GOOD GRIEF, CHARLIE BROWN!

Steve R. Kennedy, LZ Charlie Brown, I Corps, 1968
Courtesy of Steve R. Kennedy, 174th Aviation Co.

LondonArt & Culture

GOOD GRIEF, CHARLIE BROWN!

A new exhibition explores the enduring cultural legacy of Charlie Brown, Snoopy, and Charles M. Schulz's endearing Peanuts gang...

Considering Charles M. Schulz would proclaim his iconic comic strip was “about nothing”, the influence of Peanuts on popular culture has been—and continues to be—nothing short of monumental; Snoopy and his human friends inspiring artists to space travellers with their everyday outlook on emotional and political themes.

GOOD GRIEF, CHARLIE BROWN! Celebrating Snoopy and The Enduring Power of Peanuts

Detail of Peanuts 06.07.1968 © Peanuts

Used by NASA as an official safety mascot, astronaut Gene Cernan (the last man on the moon) would hold the hand of a Snoopy puppet during the Apollo 10 press conference; in 1968 and 1972, disillusioned young Americans put forward Snoopy for President; Schulz’s work would influence creatives from Matt Groening to Wes Anderson; and, to this day, leading artists and designers look to the cartoonist’s emblematic characters for inspiration.

Marking the unique influence and enduring relevance of this famous comic strip, GOOD GRIEF, CHARLIE BROWN! is a momentous new exhibition and series of events just opened at London’s Somerset House—contributions from names like Dior Homme’s artistic director, Kim Jones, to contemporary pop artist KAWS and Turner Prize winner Helen Marten line up alongside original works from the 17,897 strips Schulz had hand-drawn before his death in 2000.

Out of Many, One, 2018 © Ryan Gander

Out of Many, One, 2018 © Ryan Gander

Syndicated to over 2,600 newspapers in 75 countries worldwide, translated into 21 languages, and with some 355 million readers at its height of popularity, few forms of art have had such wide-reaching influence; offering tender and reassuringly vulnerable outlooks on topics from war to mental health, racism to gender-fluidity, perhaps no other has had such profound impact.

“The work of Schulz means a great deal to me as it’s one of the very few narrative styles that encompasses failure and regret,” says artist Ryan Gander, whose works on show include a flag drawn by his four-year-old daughter that will be flown above Somerset House. “In a world of Hollywood blockbuster endings, it’s refreshing to see non-idealised narrative rendered in idealised styles.”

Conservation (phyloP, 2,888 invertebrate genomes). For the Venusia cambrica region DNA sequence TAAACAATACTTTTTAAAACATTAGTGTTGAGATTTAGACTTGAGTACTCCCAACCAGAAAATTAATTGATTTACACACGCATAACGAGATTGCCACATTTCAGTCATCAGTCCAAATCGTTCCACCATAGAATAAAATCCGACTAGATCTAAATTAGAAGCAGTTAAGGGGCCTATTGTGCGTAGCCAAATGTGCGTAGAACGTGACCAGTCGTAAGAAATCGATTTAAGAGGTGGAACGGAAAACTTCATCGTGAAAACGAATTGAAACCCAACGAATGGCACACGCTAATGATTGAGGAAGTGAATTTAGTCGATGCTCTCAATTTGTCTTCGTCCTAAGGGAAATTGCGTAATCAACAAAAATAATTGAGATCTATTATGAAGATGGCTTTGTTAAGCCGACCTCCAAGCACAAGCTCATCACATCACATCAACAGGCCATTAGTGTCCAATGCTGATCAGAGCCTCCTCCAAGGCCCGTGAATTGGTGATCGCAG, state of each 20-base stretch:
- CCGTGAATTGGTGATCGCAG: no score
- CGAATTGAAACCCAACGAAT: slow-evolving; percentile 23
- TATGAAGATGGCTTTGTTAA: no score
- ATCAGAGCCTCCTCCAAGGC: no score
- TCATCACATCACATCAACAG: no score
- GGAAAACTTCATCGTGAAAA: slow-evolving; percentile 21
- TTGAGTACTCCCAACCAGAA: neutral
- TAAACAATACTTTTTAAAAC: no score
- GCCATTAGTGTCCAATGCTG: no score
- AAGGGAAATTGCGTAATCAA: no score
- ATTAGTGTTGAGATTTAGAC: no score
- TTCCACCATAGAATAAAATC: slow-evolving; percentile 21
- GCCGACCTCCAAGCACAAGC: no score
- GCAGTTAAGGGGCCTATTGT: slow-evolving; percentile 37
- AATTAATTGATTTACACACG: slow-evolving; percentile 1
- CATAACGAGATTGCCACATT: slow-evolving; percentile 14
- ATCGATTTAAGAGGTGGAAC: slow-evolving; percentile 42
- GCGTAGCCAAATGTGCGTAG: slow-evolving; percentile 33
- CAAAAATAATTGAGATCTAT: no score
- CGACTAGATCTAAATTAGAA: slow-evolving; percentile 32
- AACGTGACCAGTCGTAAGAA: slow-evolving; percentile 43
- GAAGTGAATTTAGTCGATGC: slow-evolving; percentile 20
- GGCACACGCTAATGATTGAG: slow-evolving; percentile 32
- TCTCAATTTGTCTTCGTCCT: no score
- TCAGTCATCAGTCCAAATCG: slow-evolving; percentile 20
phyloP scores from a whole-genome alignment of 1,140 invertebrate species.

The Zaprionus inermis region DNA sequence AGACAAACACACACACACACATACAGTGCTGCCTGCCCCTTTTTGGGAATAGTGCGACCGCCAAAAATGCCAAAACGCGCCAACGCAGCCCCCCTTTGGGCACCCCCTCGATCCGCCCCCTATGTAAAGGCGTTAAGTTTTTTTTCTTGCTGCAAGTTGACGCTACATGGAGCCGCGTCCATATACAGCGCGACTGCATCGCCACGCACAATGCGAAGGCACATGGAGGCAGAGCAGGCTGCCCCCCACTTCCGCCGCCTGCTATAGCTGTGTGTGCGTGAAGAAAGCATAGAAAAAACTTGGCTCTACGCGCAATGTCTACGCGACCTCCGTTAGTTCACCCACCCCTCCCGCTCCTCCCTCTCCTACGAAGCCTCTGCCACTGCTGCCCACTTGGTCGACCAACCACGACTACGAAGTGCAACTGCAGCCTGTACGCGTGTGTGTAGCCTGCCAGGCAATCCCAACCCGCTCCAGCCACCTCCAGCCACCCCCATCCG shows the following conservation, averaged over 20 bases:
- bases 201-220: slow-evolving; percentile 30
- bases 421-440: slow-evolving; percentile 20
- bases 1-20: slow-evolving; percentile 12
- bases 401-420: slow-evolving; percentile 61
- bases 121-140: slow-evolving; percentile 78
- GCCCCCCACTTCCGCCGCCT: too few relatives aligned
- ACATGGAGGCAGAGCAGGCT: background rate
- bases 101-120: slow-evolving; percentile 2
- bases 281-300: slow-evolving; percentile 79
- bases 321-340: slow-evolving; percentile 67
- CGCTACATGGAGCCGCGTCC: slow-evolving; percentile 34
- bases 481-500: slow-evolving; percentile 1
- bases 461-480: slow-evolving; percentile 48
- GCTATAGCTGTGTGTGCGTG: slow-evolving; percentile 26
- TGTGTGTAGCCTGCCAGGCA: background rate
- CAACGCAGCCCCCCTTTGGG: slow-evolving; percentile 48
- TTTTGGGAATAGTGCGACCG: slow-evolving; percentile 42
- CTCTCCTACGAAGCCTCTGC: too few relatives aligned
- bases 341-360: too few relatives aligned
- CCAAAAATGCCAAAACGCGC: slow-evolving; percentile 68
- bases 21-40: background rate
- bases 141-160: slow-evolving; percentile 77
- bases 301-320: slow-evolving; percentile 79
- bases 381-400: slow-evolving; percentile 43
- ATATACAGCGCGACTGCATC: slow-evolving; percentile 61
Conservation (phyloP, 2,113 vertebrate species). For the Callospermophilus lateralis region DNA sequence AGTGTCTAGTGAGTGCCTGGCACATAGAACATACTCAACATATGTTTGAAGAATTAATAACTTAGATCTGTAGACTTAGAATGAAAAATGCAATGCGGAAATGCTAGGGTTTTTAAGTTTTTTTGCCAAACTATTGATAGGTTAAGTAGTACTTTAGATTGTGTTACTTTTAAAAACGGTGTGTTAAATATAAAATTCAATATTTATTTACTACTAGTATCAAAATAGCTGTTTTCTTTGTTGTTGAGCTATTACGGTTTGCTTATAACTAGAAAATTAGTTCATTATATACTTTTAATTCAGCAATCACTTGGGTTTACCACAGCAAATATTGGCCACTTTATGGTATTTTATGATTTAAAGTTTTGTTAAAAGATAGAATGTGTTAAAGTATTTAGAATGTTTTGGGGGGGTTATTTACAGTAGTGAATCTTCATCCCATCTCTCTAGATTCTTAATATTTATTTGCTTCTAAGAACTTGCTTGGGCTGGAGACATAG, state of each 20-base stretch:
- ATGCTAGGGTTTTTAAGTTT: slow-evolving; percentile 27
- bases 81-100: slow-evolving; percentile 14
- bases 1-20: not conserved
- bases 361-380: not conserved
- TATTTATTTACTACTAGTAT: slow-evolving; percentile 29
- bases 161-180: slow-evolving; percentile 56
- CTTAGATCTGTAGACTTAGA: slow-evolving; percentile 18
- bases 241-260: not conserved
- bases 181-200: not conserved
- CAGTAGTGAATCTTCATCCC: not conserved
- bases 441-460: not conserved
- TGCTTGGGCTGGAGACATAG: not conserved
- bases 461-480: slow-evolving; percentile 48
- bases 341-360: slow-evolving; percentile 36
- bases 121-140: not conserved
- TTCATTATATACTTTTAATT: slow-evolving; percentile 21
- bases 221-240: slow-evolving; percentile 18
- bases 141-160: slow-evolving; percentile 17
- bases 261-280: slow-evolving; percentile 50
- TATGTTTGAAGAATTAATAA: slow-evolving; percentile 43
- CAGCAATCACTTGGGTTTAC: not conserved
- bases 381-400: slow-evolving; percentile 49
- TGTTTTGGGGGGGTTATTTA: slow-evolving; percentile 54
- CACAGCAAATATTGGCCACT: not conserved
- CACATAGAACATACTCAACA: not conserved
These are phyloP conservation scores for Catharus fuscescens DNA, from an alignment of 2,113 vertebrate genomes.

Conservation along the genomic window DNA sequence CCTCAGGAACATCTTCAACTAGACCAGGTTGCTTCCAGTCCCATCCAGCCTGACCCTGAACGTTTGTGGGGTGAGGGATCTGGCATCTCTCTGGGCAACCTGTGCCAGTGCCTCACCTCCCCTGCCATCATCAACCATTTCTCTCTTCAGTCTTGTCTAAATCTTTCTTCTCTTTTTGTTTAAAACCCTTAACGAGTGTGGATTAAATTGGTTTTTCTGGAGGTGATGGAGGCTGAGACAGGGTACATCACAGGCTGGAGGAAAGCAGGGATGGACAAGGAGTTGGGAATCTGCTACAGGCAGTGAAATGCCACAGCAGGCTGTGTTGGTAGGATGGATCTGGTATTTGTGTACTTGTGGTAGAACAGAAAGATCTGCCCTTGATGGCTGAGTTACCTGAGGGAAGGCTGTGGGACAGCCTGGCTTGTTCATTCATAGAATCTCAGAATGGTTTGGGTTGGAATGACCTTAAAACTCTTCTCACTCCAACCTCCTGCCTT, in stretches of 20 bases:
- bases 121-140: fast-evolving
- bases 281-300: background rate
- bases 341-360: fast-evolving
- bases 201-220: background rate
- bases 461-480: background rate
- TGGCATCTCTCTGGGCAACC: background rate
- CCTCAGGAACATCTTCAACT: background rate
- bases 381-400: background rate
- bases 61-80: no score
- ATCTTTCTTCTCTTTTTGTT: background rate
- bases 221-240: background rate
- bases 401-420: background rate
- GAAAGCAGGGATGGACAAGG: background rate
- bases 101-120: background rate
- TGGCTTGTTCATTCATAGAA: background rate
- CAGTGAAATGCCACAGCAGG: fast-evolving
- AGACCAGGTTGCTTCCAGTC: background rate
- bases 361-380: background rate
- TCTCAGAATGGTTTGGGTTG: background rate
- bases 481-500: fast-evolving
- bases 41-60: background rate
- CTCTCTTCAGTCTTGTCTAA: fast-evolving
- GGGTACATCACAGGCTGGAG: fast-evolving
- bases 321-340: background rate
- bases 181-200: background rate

GOOD GRIEF, CHARLIE BROWN! Celebrating Snoopy and The Enduring Power of Peanuts is showing now and runs until 3 March, 2019, at Somerset House, London.

@somersethouse

KAWS, No One's Home, 2015. Courtesy of Pace Prints

KAWS, No One’s Home, 2015. Courtesy of Pace Prints

Ken Kagami, CHARPEE Sculpture No. 1 , 2017, Courtesy of MISAKO & ROSEN, Tokyo

Ken Kagami, CHARPEE Sculpture No. 1 , 2017,
Courtesy of MISAKO & ROSEN, Tokyo

NASA, A Touch of Luck, 1969 Courtesy of NASA

NASA, A Touch of Luck, 1969 Courtesy of NASA

Detail of Peanuts 29.09.79 © Peanuts

Detail of Peanuts 29.09.79 © Peanuts

BLAH

Charlie Brown Good Grief © Peanuts

Des Hughes, Snoopy Banner, 2015, Courtesy of the artist

Des Hughes, Snoopy Banner, 2015, Courtesy of the artist

David Musgrave, Animal, 1998. Photo Marcus Leith. Courtesy greengrassi London

David Musgrave, Animal, 1998. Photo Marcus Leith.
Courtesy greengrassi London

Detail of Peanuts 22.09.63 © Peanuts

Detail of Peanuts 22.09.63 © Peanuts

Mark Drew, Positive Over Negative [CL Smooth], Courtesy of the artist

Mark Drew, Positive Over Negative [CL Smooth], Courtesy of the artist

This Charming Charlie © Lauren LoPrete

This Charming Charlie © Lauren LoPrete

Detail of Peanuts 29.09.1996 © Peanuts

Detail of Peanuts 29.09.1996 © Peanuts

Fiona Banner, Beagle Punctuation, 2011, Courtesy of the artist

Fiona Banner, Beagle Punctuation, 2011, Courtesy of the artist

Red Baron © Peanuts

Red Baron © Peanuts

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